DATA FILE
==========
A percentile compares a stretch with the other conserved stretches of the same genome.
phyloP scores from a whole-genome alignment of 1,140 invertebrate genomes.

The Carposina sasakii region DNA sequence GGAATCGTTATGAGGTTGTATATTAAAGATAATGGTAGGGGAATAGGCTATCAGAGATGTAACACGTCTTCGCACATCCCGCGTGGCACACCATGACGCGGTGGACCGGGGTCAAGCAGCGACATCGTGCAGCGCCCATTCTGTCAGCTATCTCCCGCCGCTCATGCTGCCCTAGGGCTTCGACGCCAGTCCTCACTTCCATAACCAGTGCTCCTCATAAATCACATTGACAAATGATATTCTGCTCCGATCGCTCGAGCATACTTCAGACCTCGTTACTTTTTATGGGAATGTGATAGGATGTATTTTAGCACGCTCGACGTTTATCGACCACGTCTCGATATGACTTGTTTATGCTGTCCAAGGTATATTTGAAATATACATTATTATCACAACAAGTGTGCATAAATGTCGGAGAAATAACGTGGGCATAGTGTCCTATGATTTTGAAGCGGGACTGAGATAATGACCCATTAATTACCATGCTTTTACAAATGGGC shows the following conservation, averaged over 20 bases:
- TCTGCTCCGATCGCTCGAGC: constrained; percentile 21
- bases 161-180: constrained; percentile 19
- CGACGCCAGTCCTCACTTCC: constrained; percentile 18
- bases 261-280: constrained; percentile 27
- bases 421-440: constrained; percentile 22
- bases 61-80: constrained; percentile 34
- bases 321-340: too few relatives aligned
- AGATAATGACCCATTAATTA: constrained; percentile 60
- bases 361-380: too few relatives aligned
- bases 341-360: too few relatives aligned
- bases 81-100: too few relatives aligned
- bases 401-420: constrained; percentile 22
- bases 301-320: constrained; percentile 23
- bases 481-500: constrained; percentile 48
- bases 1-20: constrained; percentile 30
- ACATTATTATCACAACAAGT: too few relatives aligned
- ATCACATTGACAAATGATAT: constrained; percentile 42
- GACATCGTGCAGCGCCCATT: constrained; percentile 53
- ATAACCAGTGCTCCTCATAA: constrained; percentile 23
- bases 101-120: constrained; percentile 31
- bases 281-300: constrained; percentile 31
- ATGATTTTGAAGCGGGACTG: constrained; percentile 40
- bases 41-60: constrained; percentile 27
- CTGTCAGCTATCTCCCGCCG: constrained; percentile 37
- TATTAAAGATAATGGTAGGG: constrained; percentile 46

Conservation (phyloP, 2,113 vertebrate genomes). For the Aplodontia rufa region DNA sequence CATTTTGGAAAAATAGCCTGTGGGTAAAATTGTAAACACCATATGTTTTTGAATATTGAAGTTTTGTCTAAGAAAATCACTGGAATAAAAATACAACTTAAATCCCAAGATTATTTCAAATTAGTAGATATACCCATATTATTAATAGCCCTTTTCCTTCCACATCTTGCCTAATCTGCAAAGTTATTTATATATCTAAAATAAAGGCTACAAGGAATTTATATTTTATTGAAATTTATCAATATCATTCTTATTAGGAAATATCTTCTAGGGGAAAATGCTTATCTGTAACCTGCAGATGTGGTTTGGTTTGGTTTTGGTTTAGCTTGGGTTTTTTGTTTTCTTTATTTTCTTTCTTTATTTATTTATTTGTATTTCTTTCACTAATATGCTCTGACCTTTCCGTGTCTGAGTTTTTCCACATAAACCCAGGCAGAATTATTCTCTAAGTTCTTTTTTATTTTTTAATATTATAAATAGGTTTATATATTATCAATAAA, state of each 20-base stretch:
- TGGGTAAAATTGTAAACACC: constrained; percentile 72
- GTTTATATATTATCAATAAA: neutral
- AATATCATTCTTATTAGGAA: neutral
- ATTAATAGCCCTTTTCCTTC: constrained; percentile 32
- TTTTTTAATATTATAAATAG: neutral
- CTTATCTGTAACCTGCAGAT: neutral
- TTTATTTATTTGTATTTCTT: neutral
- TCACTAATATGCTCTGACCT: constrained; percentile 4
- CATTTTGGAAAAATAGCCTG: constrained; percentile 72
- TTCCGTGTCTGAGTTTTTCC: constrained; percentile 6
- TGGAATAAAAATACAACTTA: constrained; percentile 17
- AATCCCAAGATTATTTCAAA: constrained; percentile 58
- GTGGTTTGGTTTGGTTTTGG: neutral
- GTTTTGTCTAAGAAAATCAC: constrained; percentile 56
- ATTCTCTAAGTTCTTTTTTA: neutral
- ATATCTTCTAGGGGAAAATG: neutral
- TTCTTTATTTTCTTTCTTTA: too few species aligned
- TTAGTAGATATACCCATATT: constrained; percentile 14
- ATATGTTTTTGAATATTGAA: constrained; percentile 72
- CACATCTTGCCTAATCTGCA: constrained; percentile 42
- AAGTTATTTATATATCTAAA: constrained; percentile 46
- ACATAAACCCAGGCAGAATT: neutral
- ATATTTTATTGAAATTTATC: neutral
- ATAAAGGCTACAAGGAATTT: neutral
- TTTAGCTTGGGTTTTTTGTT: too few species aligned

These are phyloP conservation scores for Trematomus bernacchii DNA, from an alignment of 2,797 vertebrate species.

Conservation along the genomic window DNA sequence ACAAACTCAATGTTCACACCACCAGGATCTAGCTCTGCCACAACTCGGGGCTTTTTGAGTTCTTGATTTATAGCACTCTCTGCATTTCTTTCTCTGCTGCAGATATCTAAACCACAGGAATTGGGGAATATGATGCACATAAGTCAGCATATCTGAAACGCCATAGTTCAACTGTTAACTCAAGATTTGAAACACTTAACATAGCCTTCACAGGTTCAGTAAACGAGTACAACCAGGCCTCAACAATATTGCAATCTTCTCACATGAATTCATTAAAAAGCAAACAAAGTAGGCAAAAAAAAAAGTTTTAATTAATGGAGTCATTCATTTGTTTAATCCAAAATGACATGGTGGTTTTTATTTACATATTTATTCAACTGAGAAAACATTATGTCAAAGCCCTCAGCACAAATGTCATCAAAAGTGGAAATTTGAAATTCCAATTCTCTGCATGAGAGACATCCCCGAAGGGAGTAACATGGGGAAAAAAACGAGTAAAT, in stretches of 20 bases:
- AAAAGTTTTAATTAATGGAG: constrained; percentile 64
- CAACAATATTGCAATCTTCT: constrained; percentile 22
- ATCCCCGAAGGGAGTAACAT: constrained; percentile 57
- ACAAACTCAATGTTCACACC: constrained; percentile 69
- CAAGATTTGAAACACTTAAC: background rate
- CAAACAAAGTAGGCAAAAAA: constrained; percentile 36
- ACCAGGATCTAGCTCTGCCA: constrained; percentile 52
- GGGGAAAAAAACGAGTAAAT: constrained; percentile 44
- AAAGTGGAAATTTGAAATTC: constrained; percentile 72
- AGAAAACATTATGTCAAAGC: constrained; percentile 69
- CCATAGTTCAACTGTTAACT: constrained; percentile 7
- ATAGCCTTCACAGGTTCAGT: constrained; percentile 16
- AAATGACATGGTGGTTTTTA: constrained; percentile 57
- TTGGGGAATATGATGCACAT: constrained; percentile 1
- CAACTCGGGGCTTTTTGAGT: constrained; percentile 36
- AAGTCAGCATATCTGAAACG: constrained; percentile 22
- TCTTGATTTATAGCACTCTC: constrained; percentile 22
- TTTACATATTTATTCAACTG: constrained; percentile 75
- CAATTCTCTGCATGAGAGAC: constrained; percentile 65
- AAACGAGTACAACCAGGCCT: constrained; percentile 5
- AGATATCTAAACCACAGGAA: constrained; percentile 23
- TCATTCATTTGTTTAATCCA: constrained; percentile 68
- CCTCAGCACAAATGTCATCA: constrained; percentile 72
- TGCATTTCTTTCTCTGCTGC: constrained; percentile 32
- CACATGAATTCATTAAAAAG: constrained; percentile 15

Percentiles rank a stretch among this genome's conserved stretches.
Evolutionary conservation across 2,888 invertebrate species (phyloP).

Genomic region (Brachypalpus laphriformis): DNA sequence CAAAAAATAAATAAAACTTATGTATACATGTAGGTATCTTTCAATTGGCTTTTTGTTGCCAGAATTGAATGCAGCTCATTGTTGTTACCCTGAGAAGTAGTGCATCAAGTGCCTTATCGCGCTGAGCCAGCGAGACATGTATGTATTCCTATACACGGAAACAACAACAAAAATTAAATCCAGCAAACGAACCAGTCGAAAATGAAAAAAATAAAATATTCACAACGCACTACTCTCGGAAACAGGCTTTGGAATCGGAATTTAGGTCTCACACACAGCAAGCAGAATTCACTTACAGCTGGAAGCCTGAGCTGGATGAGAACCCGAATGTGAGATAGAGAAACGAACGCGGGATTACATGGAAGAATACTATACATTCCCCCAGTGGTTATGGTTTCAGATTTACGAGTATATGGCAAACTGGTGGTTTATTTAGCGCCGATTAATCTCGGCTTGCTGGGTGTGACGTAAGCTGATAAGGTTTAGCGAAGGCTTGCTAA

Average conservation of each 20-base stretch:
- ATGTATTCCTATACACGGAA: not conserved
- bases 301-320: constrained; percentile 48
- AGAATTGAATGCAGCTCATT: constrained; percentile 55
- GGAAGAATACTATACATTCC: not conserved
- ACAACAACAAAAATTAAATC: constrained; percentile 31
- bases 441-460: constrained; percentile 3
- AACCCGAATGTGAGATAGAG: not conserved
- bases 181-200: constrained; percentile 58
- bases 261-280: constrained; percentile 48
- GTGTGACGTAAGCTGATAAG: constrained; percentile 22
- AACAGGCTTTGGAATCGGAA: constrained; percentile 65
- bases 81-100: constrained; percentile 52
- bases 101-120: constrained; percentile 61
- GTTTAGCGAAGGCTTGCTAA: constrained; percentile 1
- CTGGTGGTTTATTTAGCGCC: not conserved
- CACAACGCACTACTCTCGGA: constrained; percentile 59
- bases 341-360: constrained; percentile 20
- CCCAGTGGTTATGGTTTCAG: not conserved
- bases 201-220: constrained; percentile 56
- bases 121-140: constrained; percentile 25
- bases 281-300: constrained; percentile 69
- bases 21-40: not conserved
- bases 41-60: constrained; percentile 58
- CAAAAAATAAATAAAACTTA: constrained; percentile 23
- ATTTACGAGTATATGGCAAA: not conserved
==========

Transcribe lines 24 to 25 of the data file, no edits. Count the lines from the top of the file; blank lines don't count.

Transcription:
- bases 281-300: constrained; percentile 31
- ATGATTTTGAAGCGGGACTG: constrained; percentile 40